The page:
"Alaska's Magnificent Isolation"

An Alaskan Short Story Adventure by Alaskan Artist Dianne Roberson
Knik Glacier
Painting at Knik Glacier Icebergs

 As the boat raced along the Knik River, I watched the distant horizon with intense concentration that was heightened
by a silence enforced by ear muffs we were required to wear to protect our ears from the boat’s engine.  Occasionally I
braced my camera against the side of the boat as I leaned out the open window and took a picture of the passing
mountains or elusive wildlife, but I shot these photos quickly as I was anxious to see the much lauded glacier.  Knik
Glacier, twenty-eight miles long, in places six miles wide, and over one thousand feet thick, is located approximately
one hour north of Anchorage, Alaska.  I had been painting the glaciers in Alaska all year and wanted to add this
glacier to my growing series of glacier portraits.  My neighbor, Tom took me up the Knik River in his airboat.  Departing
about 9 a.m. from Buck Shot Rd. where Tom’s log cabin visitor’s center is located, we traveled seven miles up the Knik
River into the road less wilderness to experience great views of the Chugach Mountains at the Lake George National
Natural Landmark.  
 We passed deep blue icebergs floating down river and out to sea.  Some of the icebergs were dirty and encrusted
with black rocks, while other icebergs were bright blue with very few rocks. As the boat entered Knik Lake huge
icebergs floated by the boat.  It had been about a twenty minute boat ride to reach the lake.  The boat slowed to a
crawl as Tom maneuvered it through the huge chunks of ice and I was able to take off my ear muffs while he gave me
some historical facts about the area.  We cruised around mammoth icebergs and traveled two miles along the glacier’s
face, then pulled ashore at glacier camp.  The morning sun sparkled on the ice, giving me hopes of a bright sunny day
 We got off the boat at the foot of a rocky hill next to the face of the glacier and climbed the hill to the camp.  I needed
to set up my easel and paints while Tom must to return to his visitors’ center.   I watched, with excitement, as the boat
pulled away from the glacier, but I must admit to a little apprehension at being all alone in this road less wilderness.  
When the boat was out of sight, I tried my cell phone just to see if I could use it in an emergency.  After all, bears
raiding my garbage, wolves howling in the night, and moose munching on the bushes were common place around my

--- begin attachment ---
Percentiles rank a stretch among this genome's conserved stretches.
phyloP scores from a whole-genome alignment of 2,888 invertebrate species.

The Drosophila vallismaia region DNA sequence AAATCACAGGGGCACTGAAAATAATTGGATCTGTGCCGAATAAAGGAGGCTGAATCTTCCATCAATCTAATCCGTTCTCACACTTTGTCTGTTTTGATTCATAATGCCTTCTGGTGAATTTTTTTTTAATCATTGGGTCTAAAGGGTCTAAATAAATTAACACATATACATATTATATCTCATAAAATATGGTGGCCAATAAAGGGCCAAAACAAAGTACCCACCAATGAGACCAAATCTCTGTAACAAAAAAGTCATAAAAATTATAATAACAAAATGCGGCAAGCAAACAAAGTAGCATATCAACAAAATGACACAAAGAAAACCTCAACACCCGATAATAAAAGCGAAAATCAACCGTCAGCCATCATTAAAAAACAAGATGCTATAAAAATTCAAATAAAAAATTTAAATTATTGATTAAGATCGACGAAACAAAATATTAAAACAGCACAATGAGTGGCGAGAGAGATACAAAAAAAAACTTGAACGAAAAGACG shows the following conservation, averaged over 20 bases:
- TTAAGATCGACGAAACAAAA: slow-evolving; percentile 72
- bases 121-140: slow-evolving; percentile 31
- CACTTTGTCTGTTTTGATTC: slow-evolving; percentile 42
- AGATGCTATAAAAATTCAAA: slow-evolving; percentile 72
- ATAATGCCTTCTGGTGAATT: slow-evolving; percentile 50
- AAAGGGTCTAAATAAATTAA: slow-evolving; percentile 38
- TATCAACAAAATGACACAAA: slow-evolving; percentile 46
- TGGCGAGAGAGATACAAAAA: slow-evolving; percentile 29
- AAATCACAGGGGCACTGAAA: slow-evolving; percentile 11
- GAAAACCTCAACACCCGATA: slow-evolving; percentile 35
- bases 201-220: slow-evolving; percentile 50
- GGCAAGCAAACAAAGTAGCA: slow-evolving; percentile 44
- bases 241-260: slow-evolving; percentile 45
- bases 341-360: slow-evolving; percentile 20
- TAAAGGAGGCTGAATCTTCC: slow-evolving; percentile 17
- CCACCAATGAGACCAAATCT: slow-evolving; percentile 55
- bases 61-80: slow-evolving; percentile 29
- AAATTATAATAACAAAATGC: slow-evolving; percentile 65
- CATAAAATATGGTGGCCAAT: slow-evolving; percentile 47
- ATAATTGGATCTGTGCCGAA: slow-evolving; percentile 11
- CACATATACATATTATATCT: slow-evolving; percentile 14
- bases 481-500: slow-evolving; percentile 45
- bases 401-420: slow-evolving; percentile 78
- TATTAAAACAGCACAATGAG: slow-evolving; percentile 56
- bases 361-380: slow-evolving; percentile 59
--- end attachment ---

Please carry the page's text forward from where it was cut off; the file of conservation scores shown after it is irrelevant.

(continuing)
studio near Knik River Road.  Today I had no one to cover my back when I got lost in the painting, as I always do.  The
cell phone was of no use; a signal was not available.  I would just have to pay attention to my surroundings today.
 It stared out a sunny day as sunny as Alaska days can be this time of year.  There were several patches of blue in
the sky and no breeze at all as noon approached.  Feeling hunger pains, I climbed on the enormous rock with my
oatmeal bar and looked over the area to make sure I had picked the best painting spot.  After looking around, I knew it
didn’t matter.  Every spot was the best.  The view was magnificent.  Straight in front of me the face of the Knik Glacier
glistened, with a field of huge icebergs in front of it reaching the bottom of the hill where I perched.  I had been
informed that the dirty icebergs with rocks all over them had been traveling for many years, accumulating debris as
they moved along.  The clean bright blue icebergs were the ones that had recently flipped over. Oh, it was peaceful
now!  The sun was warm on my skin and just enough of a breeze had begun to blow.  There were no flies or
mosquitoes to bother me and I began to hope Tom would forget to come back for me today.
 I could see the Knik Glacier reaching off into the distance and joining Colony Glacier. High in the mountains behind
these glaciers light blue ice reflecting sun rays glistened off hanging glaciers.  Laying back on the rock, I watched as
clouds began to move in.  The turquoise sky became laced with gray slow-moving clouds breaking the streaks of
golden sunlight.  I marveled at the depth of my vision into the heavens and leisurely observed the multitudes of layers
in its atmosphere.  
 My pallet was simple, and I painted fast, wanting to record the colors and the passion of this wild untouched work of
nature.  There would be time enough for line work and details when I was back in my studio, for now, I wanted to paint
as if I was making music, following the rhythms of the wind and light.  After I had painted two different views of the
glacier on wood panels, it began to rain lightly, just enough to make rain drops on my painting, which despite my fast
drying acrylics, began to streak.  I put my brushes and paint into my back pack, covered my painting board, but left my
easel up in hopes the rain would blow over.
 Exploring the area with my cameras seemed like a good idea.  I needed some exercise and was curious to see the